Last weekend you might have been binging on movies, series, and PC games downloaded from pirate sites. You enjoyed yourself all the while giving the likes of Netflix and Steam a digital middle finder thinking, why should I pay when I can get this stuff for free?
Well, Avast has just served a hard smack across the face of users always prowling the internet for freemiums and knockoff consumables. Reminding them that “there is no such thing as a free lunch.”
The background of the story is as follows. Wladimir Palant, the creator of Adblock Plus browser extension called out Avast, on implanting data harvesters in its browser extension. Something that prompted both Mozilla and Opera browser to withdraw support for the Avast extensions.
That Avast and a boatload of other software programs on your computer, tablet, smartphone, and smart TV do collect user data is not secret. They often promise us in the fine print of their T&C pages that the information collected will be stripped of any personal identifications, and will only be used to improve the user experience.
Yeah, don’t let the legal mambo jumbo fool you. If you are given something for free, especially something complicated to make and very useful to you. Then the product for whoever is giving the free thing, is not the thing being given, but you; you are the product.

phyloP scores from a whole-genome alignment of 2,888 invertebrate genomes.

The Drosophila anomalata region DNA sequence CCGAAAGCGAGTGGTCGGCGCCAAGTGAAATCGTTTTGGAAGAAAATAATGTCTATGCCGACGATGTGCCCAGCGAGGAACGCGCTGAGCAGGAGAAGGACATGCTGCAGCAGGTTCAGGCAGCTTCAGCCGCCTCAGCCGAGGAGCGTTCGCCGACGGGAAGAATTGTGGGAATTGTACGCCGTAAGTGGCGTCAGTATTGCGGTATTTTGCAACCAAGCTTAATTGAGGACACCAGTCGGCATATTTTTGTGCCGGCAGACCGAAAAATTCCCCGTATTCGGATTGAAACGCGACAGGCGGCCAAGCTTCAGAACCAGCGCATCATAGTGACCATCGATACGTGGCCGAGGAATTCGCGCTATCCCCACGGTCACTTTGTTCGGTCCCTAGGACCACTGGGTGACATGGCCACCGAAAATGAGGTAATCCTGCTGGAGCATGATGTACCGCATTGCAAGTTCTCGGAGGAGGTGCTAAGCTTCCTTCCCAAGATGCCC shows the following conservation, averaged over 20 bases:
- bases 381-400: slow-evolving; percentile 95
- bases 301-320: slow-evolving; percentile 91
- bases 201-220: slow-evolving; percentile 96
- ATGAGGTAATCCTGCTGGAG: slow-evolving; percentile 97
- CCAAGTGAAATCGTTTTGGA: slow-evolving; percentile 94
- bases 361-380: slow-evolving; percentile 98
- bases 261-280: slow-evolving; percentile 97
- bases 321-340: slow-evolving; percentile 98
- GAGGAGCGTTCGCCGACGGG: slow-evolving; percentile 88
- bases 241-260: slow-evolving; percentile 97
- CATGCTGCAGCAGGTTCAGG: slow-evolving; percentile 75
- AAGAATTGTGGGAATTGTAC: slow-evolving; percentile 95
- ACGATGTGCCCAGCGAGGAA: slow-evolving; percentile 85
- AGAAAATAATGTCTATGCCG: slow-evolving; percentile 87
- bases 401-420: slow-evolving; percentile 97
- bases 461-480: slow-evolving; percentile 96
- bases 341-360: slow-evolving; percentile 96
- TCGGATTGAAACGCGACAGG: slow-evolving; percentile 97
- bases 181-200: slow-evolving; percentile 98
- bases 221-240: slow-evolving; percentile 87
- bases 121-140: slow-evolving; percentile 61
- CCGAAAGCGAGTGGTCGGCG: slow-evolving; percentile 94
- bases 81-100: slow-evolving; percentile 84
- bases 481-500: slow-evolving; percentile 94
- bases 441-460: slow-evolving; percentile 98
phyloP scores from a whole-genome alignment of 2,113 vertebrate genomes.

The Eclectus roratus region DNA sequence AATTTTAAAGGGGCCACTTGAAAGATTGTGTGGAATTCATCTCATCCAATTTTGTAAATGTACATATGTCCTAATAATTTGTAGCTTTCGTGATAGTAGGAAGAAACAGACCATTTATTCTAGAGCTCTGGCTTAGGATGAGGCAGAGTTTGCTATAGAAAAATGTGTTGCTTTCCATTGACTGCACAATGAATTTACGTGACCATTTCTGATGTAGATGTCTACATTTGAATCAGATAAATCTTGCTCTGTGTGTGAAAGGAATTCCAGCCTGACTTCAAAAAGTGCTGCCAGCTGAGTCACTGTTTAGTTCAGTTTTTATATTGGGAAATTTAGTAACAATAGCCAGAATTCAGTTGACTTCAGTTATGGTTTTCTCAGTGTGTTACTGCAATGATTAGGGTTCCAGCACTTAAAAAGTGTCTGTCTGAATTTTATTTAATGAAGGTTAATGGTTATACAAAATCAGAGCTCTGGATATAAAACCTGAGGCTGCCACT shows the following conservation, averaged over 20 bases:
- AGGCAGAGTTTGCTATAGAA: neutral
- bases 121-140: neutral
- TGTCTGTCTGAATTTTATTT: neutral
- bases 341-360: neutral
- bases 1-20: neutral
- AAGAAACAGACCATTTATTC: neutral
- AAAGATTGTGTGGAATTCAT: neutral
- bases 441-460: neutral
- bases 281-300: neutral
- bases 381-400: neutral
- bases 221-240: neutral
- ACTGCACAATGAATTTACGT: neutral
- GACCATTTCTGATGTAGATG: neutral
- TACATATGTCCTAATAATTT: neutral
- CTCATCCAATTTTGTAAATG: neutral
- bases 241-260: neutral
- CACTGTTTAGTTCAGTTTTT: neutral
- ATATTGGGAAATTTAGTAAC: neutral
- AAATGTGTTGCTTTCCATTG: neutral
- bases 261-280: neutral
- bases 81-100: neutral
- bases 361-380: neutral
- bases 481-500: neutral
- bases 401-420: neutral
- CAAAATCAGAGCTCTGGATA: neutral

I hope I didn’t lose you there in that wordy whirlwind castigation of freemiums. As it turns out, the Avast browser extension has been mining your data, from every click on your screen, every keystroke on your keyboard, the sites you visit, and other activities you do on your computer.
That information is being harvested by Jumpshot, a subsidiary of Avast formed in 2015 and operates independently from the parent company. Jumpshot acquired your data through Avast digital products installed on your system.
While Avast promised users that the data collected is “fully de-identified and aggregated and cannot be used to personally identify or target you,” in the user privacy agreement. The truth of the matter remains, that data can actually be linked back to you, as an individual user.
In return, Avast gives marketers a treasure trove of aggregated consumer data, which they can use to serve you highly targeted ads. Guess, who will be smiling all the way to the bank; Avast.
On the other hand, you will be finding extreme temptations on the ads you meet online. It will be almost as if they read your mind, but that is exactly what they did thanks to data sold to them by Avast.
I already have Avast installed, what should I do?
Well, the good news is Avast CEO, Ondrej Vlcek, has disbanded Jumpshot, the subsidiary company that was (actually spying on you) harvesting your data. Effectively rendering about a hundred people jobless.
So if you decide you still can trust them, there is a reassurance from the company’s top organs that they have seized and stopped further spying. However, if you decide that you can no longer trust them, below is a list of alternative antivirus and antimalware programs recommended by guys from LifeHacker.com.